I tend to watch mostly romantic comedies when I am viewing k-drama, but IRIS is a bit different. This is a decidedly action-oriented series, and while there is a little bit of romance and comedy, more than anything else this series resembles a k-drama take on the Bourne Identity. Iris is also notable because it stars Byung-hun Lee, who is currently making a crossover bid to Hollywood movies this summer with his roles in GI JOE: Retaliation and Red 2. This series also has some interesting shifts in timeline as the plot unfolds. While in my more cynical moments I might think that the circular nature of the first few episodes was designed to provide an excuse to reuse footage of an expensive location shoot, the opening of the series certainly caught my attention.
A young Korean agent in Hungary is given a solo mission, and told that it is very important. We see him scouting everything out and positioning himself to carry out an assassination. He carries out his mission, killing the North Korean Prime Minister. But he’s shot by a North Korean agent as he makes his getaway! He manages to get back to his safehouse and requests assistance, only to be told that he’s on his own. All of this happens in the first eight minutes of the episode!
Our hero is injured again in a confrontation with North Korean agents, and he passes out. The episode flashes back to the past, where we meet a slightly younger and more idiotic version of Kim Hyun Joon, training as a member of Korean Special Forces and attending college classes, where an attractive woman, Choi Seung Hee, basically makes him look stupid over and over again. Our hero is the type to relentlessly pursue any woman who seems disinterested in him, but she’s able to fend off his advances and drink him under the table.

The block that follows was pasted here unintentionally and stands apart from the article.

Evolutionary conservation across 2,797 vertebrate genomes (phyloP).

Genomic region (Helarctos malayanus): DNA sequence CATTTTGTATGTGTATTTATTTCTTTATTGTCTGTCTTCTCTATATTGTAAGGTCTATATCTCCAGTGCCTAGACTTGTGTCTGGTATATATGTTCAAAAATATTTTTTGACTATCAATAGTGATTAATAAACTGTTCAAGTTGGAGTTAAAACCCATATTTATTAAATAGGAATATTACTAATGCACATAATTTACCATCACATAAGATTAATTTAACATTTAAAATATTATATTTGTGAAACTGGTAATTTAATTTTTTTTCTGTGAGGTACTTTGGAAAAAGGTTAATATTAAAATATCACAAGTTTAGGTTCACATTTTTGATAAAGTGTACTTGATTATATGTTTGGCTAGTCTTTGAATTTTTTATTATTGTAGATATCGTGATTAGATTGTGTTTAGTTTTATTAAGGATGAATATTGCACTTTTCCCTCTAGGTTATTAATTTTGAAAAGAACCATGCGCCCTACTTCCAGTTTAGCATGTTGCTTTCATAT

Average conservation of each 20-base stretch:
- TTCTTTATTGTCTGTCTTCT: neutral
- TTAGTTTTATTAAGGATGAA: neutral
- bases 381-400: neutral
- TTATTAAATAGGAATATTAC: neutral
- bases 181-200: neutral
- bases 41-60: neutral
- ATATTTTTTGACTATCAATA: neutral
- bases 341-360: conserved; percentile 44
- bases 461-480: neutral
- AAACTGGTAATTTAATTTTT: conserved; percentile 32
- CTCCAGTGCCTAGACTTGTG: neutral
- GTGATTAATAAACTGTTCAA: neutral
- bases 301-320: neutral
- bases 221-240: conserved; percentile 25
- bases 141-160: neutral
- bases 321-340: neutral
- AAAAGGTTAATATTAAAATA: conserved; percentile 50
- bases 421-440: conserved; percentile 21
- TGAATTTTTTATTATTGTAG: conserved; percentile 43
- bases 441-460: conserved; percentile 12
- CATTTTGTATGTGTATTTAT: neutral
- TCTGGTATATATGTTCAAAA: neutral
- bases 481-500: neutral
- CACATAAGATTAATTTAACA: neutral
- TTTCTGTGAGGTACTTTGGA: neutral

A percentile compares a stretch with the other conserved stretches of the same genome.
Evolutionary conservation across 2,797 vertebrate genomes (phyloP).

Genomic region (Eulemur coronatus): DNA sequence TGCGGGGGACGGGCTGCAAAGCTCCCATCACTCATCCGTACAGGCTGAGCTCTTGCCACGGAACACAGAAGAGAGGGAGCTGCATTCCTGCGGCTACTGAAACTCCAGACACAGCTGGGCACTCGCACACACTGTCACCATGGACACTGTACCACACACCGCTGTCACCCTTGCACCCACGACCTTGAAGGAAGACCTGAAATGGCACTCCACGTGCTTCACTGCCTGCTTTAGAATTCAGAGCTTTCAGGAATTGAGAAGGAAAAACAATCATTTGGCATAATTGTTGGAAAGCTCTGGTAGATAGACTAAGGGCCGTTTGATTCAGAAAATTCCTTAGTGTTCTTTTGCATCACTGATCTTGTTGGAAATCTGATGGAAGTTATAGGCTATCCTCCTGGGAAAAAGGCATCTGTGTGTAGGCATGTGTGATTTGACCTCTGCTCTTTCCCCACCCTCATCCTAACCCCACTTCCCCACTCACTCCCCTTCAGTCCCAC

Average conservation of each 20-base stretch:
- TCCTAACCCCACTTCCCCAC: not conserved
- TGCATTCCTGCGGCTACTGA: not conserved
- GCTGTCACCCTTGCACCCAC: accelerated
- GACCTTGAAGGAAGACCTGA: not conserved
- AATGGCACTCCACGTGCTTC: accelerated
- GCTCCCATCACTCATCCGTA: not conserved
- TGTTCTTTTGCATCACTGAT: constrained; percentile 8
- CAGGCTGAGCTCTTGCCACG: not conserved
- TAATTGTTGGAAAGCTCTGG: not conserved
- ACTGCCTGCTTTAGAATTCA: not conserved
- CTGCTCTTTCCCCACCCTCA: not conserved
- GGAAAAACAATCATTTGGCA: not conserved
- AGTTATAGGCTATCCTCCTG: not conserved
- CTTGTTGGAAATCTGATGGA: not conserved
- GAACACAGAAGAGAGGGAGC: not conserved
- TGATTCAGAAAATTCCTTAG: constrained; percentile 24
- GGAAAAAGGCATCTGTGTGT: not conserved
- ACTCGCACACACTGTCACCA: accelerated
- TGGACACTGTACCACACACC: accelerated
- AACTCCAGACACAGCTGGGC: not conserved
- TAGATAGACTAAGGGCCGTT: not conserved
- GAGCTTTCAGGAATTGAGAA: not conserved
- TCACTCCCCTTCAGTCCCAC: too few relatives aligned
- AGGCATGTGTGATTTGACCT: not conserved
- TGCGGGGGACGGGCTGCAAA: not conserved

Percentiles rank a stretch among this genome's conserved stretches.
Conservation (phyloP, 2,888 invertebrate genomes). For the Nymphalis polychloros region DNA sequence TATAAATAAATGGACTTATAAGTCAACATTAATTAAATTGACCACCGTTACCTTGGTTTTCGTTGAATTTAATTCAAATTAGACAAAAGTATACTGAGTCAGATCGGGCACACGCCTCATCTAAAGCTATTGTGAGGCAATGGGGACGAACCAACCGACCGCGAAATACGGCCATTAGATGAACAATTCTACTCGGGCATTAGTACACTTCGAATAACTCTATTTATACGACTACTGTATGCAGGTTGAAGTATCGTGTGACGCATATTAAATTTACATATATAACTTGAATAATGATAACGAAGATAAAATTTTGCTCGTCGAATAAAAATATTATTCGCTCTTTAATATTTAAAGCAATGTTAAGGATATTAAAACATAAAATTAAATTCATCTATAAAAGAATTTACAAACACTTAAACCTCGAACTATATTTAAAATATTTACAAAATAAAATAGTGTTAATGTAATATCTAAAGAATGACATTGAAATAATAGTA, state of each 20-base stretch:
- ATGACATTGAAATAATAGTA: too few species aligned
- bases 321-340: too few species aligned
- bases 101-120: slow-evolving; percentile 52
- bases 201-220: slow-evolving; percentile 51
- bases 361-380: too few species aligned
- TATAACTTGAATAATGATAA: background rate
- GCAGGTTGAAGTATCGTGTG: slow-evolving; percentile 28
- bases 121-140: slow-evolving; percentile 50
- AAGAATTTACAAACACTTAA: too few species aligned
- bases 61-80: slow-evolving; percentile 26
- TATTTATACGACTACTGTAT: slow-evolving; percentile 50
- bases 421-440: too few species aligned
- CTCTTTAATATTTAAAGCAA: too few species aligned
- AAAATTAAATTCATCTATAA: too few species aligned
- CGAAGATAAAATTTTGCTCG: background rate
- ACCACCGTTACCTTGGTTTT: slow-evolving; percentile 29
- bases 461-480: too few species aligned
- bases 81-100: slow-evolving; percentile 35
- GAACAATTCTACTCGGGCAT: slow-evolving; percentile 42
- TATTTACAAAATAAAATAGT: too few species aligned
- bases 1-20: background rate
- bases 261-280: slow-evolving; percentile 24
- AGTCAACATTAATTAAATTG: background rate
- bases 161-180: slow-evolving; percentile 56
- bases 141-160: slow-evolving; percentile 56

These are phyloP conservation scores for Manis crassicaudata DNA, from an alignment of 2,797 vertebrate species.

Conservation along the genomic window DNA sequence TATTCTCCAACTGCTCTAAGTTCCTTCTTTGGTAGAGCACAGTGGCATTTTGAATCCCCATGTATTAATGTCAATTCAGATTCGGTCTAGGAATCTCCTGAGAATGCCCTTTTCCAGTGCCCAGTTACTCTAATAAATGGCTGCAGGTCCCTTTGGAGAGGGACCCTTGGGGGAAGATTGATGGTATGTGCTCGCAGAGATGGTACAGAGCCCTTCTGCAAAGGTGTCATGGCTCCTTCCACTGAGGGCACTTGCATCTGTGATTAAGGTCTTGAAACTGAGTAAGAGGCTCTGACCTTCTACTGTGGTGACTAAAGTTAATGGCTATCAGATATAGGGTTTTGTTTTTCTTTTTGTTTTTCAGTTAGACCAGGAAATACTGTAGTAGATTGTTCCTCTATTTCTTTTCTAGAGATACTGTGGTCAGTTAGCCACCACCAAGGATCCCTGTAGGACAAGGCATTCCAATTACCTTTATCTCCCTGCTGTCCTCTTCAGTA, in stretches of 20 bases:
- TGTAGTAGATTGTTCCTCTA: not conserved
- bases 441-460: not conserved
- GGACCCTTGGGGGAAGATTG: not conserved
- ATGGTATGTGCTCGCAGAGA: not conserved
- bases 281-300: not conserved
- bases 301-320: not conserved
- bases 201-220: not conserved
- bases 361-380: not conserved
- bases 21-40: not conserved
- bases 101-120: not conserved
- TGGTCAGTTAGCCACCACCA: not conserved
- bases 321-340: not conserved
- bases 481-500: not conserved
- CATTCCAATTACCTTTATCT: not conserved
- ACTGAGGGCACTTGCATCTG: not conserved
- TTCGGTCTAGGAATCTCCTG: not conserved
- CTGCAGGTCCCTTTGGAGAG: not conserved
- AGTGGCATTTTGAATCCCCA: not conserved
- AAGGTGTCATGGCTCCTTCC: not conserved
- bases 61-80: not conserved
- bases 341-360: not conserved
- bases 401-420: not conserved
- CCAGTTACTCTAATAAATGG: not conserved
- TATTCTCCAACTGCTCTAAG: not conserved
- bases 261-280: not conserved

Hyun Joon trains with his best friend Jin Sa Woo aka “Second Lead Guy”. Sa Woo goes out for drinks with a man from his hometown, who brings along a beautiful female colleague, who just happens to be the student Kim Hyun Joon is crushing on. They talk, and Sa Woo also decides that he’s met his ideal woman.
Hyun Joon and Sa Woo are inducted into a secret branch of the Korean government, but not before they are subjected to some cloak and dagger shenanigans. Hyun Joon isn’t having any of that, and ends up proving his value as a secret agent due to his ability to resist the effects of mysterious injections, throw chairs against interrogation glass windows, and look like a seething badass in a wifebeater. It turns out that Seung Hee is actually an extremely gifted profiler and her interactions with the two men were part of a process to evaluate their suitability as secret agents. To make things even more complicated, Seung Hee is now their superior officer.
No one to take rules about fraternization between agents very seriously, Hyun Joon pursues Seung Hee relentlessly. They have a successful first mission and take off on a secret vacation together to Japan. The blissful lovers are called back to duty though, and Hyun Joon is given the solo mission that introduced the whole series at the start of the first episode. Hyun Joon is stranded, wounded, and accused of being an enemy agent by his country and a target of North Korean agents!
IRIS has much better production values than the typical k-drama, and the action scenes are well-directed. IRIS also inspired two related series, IRIS II, and Athena: Goddess of War. If you’re looking for an action-filled drama to enjoy over the summer, you can’t go wrong with IRIS.